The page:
Enforcement Orders Served On Food Businesses In 2023 Up 19%.

The Food Safety Authority of Ireland (FSAI) has stated that 92 Enforcement Orders were served on food businesses for breaches of food safety legislation in 2023, an increase of 19% on the 77 that were served in 2022.
Announcing the figures today, the FSAI, expressed disappointment at the increase, and reminded food businesses to train staff appropriately to produce, serve and sell food, in accordance with food safety legislation, thus ensuring that premises are fully suitable for safe food production, sale and storage.

Between January 1st and December 31st 2023, 76 Closure Orders, 3 Improvement Orders and 13 Prohibition Orders were served on food businesses. A total of 6 prosecutions were also taken. These enforcement actions were led by Environmental Health Officers in the HSE, local authority veterinary inspectors, sea-fisheries protection officers in the Sea-Fisheries Protection Authority and officers of the FSAI.
Recurring issues of food safety negligence identified in food businesses resulted in the Enforcement Orders being issued, including inadequate food storage with the risk of contamination; a lack of pest control procedures such as monitoring and pest proofing; inadequate temperature control in food storage, preparation and distribution; and insufficient staff training in food safety, personal hygiene and record keeping.

Commenting on the annual figures, Dr Pamela Byrne, (Chief Executive, FSAI), expressed that she had hoped to see a reduction in the number of Enforcement Orders needing to be served in 2023. Disappointingly, this was not the case.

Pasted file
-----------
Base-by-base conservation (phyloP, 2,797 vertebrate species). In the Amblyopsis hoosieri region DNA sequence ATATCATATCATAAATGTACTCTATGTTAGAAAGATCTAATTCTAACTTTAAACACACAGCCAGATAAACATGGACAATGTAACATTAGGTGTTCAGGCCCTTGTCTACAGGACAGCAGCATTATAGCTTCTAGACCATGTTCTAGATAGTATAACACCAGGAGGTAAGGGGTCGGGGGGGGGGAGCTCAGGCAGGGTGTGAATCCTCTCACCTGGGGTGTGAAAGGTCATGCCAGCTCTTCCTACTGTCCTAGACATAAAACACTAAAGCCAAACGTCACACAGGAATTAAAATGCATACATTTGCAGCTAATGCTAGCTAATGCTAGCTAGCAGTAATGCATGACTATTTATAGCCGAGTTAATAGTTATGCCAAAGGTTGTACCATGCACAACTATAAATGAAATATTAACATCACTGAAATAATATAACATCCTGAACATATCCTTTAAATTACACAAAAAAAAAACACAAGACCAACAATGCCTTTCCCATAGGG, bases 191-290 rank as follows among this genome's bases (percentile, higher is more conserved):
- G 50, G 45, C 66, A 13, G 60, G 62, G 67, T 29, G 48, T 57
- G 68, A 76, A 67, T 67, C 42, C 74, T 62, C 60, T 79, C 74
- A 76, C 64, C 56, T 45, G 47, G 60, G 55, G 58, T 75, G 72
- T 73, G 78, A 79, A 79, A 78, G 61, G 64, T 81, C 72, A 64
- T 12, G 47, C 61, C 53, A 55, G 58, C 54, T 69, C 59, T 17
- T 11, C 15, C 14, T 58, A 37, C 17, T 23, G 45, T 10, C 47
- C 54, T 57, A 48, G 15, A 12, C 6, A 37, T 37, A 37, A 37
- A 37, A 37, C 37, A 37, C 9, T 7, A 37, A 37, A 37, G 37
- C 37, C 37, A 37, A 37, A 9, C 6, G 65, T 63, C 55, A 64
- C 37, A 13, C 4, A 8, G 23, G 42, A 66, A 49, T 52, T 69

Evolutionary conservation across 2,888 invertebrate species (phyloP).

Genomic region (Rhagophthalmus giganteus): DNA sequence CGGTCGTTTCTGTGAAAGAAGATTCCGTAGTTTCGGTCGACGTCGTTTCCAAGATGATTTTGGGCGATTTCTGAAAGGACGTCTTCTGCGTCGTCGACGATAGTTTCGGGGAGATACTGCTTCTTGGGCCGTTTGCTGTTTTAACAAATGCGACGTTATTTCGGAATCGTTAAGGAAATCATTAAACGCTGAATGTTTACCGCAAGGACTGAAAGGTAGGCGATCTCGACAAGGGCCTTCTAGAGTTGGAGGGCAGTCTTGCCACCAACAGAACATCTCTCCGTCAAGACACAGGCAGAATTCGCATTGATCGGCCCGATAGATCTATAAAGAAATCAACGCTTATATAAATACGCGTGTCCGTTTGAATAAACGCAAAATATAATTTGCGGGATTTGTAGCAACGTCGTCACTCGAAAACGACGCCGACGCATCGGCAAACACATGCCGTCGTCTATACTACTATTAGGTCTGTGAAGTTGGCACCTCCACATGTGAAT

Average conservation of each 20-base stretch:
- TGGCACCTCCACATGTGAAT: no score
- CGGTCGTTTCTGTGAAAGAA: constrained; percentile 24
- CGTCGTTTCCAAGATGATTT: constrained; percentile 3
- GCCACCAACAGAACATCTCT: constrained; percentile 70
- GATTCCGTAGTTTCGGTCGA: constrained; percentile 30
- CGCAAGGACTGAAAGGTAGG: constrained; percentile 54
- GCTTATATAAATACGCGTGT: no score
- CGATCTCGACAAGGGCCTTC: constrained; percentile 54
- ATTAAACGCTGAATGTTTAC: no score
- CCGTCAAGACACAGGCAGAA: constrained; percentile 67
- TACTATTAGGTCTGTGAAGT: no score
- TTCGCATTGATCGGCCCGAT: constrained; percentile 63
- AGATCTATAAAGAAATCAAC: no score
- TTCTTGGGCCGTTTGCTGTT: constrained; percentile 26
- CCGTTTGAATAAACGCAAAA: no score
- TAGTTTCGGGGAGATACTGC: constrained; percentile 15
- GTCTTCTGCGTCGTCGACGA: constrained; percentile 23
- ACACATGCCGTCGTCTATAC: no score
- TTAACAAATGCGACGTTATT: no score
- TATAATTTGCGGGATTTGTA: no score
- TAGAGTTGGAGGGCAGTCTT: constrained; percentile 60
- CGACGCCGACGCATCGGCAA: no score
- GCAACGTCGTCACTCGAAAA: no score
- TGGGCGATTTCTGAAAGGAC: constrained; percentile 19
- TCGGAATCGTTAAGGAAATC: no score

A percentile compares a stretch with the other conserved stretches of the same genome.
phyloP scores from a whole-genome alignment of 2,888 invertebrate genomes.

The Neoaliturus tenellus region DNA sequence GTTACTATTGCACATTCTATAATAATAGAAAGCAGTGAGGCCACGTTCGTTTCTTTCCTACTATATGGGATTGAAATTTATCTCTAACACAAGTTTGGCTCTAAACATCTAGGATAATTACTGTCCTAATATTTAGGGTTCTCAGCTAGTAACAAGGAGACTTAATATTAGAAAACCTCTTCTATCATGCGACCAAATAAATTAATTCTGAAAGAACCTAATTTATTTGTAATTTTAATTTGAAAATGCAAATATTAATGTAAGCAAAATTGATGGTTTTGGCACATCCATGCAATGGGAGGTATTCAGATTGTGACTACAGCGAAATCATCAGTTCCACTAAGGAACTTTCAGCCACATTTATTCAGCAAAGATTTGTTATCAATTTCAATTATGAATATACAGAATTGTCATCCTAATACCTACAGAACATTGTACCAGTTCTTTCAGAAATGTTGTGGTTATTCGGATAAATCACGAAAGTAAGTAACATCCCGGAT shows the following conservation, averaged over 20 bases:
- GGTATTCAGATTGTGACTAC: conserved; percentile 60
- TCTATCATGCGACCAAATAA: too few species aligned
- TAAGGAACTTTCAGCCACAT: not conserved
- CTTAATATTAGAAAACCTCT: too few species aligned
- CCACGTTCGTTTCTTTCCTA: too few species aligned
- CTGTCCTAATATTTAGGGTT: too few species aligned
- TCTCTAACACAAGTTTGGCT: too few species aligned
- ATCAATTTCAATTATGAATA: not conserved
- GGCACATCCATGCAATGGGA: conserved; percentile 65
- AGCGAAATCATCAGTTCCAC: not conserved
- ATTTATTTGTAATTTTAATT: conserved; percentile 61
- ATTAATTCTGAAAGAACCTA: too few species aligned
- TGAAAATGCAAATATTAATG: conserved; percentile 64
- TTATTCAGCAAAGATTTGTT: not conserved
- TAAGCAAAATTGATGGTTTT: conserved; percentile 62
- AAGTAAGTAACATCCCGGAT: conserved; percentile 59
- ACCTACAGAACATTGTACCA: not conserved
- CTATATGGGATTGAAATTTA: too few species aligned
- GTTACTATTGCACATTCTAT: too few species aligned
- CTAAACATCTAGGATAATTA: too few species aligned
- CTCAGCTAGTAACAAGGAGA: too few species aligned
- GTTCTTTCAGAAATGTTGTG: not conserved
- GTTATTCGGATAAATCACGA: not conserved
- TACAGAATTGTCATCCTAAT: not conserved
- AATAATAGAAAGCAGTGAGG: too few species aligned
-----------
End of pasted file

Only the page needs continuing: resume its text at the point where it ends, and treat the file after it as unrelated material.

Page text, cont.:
She stated that “As a result of the inspections carried out by Environmental Health Officers, local authority veterinary inspectors, sea-fisheries protection officers and FSAI officers, a total of 92 food businesses were served with legal orders for breaches of food safety law in 2023. While each of these Enforcement Orders was necessary for the protection of consumer health in relation to food safety, we should not be seeing such breaches of food law occurring in food businesses at all”.
Dr Byrne added “Enforcement Orders are served on food businesses only when a risk to consumer health has been identified, or where there are a number of ongoing breaches of food legislation. It is a legal obligation for food businesses to ensure that they are proactive in adhering to food safety regulations. Each month, food safety inspectors find similar, basic and fundamental breaches of food law, which are unacceptable”.
As we enter 2024, we urge food businesses to always prioritise and promote a culture of food safety in their businesses”, she concluded.

The FSAI, today, also reported that four Closure Orders and one Prohibition Order were served on food businesses during the month of December 2023 for breaches of food safety legislation, pursuant to the FSAI Act, 1998 and the European Union (Official Controls in Relation to Food Legislation) Regulations, 2020. The Enforcement Orders were issued by Environmental Health Officers in the Health Service Executive and happily none were reported in Co. Tipperary during the month of December 2023.

See further details, including Enforcement Orders/Reports, HERE.


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